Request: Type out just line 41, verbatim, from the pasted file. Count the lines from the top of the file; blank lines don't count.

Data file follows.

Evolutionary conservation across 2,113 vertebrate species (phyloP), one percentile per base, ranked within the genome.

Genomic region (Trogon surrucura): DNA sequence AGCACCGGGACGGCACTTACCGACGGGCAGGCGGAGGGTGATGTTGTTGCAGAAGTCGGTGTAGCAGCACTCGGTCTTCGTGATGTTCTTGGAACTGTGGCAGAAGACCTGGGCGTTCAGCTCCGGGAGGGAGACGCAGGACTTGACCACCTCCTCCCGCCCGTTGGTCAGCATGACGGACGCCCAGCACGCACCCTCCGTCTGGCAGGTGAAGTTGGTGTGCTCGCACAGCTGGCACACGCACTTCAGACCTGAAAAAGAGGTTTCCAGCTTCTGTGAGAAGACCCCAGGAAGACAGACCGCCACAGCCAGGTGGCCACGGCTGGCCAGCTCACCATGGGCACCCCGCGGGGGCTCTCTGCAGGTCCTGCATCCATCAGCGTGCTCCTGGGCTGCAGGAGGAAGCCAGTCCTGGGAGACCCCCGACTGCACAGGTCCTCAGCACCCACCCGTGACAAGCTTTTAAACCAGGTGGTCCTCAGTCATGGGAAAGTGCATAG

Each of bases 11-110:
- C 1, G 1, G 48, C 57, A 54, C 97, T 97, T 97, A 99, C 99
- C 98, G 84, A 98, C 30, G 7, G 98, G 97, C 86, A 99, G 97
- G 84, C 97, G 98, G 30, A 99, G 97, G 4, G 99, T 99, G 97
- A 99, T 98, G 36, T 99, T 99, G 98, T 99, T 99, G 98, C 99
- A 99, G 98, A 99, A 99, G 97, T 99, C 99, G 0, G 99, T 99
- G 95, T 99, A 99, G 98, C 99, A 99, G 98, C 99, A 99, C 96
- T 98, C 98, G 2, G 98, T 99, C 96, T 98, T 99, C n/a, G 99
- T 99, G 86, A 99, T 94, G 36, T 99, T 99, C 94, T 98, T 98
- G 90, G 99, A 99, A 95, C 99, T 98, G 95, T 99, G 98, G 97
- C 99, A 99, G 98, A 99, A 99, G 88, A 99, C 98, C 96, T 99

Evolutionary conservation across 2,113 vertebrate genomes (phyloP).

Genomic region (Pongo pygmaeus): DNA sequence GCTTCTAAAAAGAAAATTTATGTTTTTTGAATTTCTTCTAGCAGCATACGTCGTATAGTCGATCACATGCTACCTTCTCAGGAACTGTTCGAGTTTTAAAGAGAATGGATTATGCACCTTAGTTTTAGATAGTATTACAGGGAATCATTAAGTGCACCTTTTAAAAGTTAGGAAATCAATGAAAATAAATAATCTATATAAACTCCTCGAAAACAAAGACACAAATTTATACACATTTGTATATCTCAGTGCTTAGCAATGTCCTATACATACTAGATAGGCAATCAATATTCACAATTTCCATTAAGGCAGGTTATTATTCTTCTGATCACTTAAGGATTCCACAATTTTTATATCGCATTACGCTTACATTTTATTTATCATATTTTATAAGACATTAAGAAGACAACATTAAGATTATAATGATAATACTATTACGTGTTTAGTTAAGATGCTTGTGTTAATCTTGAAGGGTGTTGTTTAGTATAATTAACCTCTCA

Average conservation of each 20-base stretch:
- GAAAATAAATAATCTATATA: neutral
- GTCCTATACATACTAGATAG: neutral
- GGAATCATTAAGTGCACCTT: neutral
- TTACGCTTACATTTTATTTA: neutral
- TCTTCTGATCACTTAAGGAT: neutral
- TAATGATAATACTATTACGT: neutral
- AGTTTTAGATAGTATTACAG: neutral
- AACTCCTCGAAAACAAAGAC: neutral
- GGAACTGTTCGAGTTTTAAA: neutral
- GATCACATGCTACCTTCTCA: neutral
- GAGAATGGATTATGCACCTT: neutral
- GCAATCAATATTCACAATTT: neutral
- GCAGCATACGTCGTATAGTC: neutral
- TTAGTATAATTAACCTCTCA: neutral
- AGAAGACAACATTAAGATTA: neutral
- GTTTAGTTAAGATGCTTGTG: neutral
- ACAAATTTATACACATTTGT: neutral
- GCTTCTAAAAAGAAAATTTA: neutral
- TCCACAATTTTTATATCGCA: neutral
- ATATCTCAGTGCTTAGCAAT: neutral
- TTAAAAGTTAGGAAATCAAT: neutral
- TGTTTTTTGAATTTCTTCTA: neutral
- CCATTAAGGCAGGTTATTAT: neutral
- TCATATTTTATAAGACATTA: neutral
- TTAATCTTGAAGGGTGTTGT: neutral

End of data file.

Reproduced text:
- TTAATCTTGAAGGGTGTTGT: neutral